I suppose this sort of thing was inevitable

Given how big figure skating in Japan is these days, and there have already been animes & mangas telling stories about fictional skaters, sooner or later they’d take interest in the real ones.

"The comic book about me and my life will be published soon! It's getting very funny!"

“The comic book about me and my life will be published soon! It’s getting very funny!”

Hearing that there’s going to be a manga about Plushy makes me wonder what other skaters could use a manga of their lives. Indeed, I wonder if there have even been some done already word hasn’t reached the west about.  The Japanese skaters, obviously, would all be good subjects(Shizuka Arakawa especially; she’d look beautiful drawn manga style). Johnny Weir might be a good one, although the true bishonen from his era was always Jeffrey Buttle(or maybe Stephane Lambiel, who is also big in the country).  The Japanese being prejudiced against both the Koreans in general and Yu-Na in particular I suppose that would be too much to hope for, which is a pity.  Maybe Julia Lipnitskaia, but they might want to wait a few years; most of her story hasn’t happened yet, probably.  The Japanese seem to still generally be less interested in the couples disciplines where they still lack skaters, but Team Canton would make for great drama, and Marlie would look great.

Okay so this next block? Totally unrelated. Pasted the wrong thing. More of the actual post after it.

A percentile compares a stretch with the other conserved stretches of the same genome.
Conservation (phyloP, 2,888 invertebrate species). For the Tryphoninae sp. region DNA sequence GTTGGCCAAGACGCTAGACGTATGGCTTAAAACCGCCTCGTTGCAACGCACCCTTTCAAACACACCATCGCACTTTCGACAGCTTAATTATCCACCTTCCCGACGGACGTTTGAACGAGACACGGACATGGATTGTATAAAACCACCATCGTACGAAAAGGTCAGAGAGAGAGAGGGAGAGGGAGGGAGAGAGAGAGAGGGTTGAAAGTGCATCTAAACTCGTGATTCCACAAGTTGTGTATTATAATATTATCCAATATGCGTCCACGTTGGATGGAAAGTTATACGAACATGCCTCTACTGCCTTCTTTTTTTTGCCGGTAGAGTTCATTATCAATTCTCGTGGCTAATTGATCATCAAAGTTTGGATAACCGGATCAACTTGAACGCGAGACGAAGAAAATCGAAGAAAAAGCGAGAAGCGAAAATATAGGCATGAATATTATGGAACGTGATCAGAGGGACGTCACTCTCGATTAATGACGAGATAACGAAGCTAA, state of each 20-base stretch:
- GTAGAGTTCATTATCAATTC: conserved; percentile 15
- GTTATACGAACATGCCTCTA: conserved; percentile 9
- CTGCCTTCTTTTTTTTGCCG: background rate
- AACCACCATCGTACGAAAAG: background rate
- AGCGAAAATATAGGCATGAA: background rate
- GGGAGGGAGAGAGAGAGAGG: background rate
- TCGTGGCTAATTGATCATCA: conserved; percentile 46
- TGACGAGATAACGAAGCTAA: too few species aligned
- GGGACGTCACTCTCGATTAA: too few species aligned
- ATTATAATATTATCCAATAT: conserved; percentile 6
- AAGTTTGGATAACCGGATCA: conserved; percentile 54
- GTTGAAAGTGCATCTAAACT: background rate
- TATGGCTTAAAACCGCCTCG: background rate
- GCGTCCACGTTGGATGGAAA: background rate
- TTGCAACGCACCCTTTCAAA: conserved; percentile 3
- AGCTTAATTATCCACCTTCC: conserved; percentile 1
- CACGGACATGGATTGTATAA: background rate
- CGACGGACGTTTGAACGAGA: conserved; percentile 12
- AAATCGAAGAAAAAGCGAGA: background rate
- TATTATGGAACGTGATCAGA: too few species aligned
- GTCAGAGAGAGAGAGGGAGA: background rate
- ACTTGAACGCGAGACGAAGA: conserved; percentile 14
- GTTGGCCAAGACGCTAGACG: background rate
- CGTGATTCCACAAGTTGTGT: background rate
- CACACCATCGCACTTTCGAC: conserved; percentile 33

I was never more prescient

11 out of 12 medalists right, and 8 out of 12 placements right, nailed two of the podiums.  Seriously, I am quite smug about this, even though I decided one of the ones I got right by literally flipping a coin.  Conclusions besides that:

Ice dance is going to be a free for all for at least a few months next season.  Maybe then Ilinykh & Katsalapov or Sinitsina & Katsalapov or some other team will establish dominance, but this result, combined with the possible impending split, is positive anarchy.  Not that I’m complaining.  I now seriously hope for Weaver & Pojé to win Worlds(or at least some big competition or other) before they are through.

Not sure if anyone should’ve actually won the bronze in her place, but Carolina was overscored here.  Sorry, but she was.  She just should not have broken 200.  Meanwhile, Lipnitskaia may be looking like the next big lady, but wait until she’s a little older to form any conclusions.  Gracie & Ashley both showed themselves still capable of great things next quadrennium(the one in the short and the other in the free) and her fellow Russians may be even more of a threat.